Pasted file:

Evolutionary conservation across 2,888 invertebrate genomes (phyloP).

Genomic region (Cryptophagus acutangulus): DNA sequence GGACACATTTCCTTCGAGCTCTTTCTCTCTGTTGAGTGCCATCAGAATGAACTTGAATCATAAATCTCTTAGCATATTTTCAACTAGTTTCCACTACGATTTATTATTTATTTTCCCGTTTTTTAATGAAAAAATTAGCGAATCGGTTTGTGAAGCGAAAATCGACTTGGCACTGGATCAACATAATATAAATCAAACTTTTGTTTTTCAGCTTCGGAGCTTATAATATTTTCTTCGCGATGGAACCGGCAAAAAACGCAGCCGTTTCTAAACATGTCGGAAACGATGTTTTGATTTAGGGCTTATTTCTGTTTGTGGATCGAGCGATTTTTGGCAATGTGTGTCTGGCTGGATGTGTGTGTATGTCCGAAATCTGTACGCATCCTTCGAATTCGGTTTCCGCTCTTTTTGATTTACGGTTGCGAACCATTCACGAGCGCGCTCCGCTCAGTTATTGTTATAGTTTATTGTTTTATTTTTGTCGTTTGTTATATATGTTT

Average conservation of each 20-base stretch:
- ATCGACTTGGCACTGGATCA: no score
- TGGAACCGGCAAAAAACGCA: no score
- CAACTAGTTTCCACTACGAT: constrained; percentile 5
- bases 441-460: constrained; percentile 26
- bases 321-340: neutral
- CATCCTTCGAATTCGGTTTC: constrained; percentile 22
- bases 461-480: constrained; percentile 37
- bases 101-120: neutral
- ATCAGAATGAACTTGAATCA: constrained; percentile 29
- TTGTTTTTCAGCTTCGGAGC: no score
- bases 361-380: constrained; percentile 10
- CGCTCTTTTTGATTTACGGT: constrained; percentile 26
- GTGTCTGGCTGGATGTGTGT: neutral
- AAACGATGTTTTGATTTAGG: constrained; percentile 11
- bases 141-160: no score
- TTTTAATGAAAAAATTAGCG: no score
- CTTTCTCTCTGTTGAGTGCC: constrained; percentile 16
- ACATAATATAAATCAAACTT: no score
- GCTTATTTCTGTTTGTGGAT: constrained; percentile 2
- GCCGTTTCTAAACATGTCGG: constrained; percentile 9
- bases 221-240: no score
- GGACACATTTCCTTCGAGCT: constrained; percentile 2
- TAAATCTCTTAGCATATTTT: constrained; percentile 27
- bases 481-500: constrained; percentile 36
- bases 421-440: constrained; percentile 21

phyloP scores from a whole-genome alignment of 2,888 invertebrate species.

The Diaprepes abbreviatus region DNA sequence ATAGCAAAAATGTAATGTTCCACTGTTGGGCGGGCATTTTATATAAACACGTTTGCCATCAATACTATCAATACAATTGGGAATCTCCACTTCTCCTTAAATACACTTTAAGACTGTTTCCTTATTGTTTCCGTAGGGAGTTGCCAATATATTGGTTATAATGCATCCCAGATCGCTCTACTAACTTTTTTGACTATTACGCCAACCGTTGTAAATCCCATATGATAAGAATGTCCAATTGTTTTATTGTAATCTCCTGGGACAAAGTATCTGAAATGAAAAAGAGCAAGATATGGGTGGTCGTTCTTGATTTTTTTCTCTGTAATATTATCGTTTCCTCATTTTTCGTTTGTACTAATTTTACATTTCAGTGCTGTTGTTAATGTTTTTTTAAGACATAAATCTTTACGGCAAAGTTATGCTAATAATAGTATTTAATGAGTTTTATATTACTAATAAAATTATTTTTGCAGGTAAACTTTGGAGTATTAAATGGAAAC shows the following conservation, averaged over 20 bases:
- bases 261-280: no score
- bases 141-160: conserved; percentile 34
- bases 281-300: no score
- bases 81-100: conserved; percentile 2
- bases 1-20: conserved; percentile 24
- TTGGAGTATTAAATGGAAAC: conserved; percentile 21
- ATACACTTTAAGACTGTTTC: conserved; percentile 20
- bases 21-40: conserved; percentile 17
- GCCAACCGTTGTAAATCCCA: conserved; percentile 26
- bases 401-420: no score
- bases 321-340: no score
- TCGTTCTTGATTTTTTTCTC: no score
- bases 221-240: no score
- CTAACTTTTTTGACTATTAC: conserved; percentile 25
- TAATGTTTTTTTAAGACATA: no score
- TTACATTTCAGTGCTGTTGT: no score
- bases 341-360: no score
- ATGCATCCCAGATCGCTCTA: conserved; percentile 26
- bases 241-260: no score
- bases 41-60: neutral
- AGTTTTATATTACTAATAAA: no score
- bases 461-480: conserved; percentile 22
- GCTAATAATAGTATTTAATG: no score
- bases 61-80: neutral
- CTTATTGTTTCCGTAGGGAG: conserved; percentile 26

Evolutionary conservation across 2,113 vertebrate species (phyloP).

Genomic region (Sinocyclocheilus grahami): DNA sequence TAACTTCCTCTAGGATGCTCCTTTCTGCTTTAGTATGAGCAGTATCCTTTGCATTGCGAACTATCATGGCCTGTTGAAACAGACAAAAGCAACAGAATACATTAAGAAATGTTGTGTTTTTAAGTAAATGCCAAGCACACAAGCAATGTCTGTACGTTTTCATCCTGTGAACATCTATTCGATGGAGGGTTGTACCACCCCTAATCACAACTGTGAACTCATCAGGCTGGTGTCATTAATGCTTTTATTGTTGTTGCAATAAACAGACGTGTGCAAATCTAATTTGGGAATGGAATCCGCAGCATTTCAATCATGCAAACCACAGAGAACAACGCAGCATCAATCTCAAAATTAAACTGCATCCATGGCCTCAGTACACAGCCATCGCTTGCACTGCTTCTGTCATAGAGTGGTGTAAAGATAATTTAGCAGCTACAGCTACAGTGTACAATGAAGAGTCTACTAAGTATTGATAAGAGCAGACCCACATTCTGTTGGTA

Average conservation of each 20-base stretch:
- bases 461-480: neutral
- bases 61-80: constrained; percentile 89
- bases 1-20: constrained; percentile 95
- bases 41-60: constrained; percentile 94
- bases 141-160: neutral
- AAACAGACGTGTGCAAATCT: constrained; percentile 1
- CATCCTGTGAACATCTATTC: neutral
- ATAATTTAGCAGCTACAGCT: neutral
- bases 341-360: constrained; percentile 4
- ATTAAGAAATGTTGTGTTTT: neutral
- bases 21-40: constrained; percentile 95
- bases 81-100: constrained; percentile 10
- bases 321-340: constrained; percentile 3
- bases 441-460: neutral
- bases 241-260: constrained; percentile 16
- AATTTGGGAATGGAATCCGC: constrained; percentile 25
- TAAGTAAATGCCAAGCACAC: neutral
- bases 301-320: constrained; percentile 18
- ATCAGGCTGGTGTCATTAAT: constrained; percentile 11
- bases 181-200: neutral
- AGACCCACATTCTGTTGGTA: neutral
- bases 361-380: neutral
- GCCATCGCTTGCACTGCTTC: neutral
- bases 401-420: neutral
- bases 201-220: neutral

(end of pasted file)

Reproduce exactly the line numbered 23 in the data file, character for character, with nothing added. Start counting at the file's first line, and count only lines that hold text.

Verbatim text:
- GCCGTTTCTAAACATGTCGG: constrained; percentile 9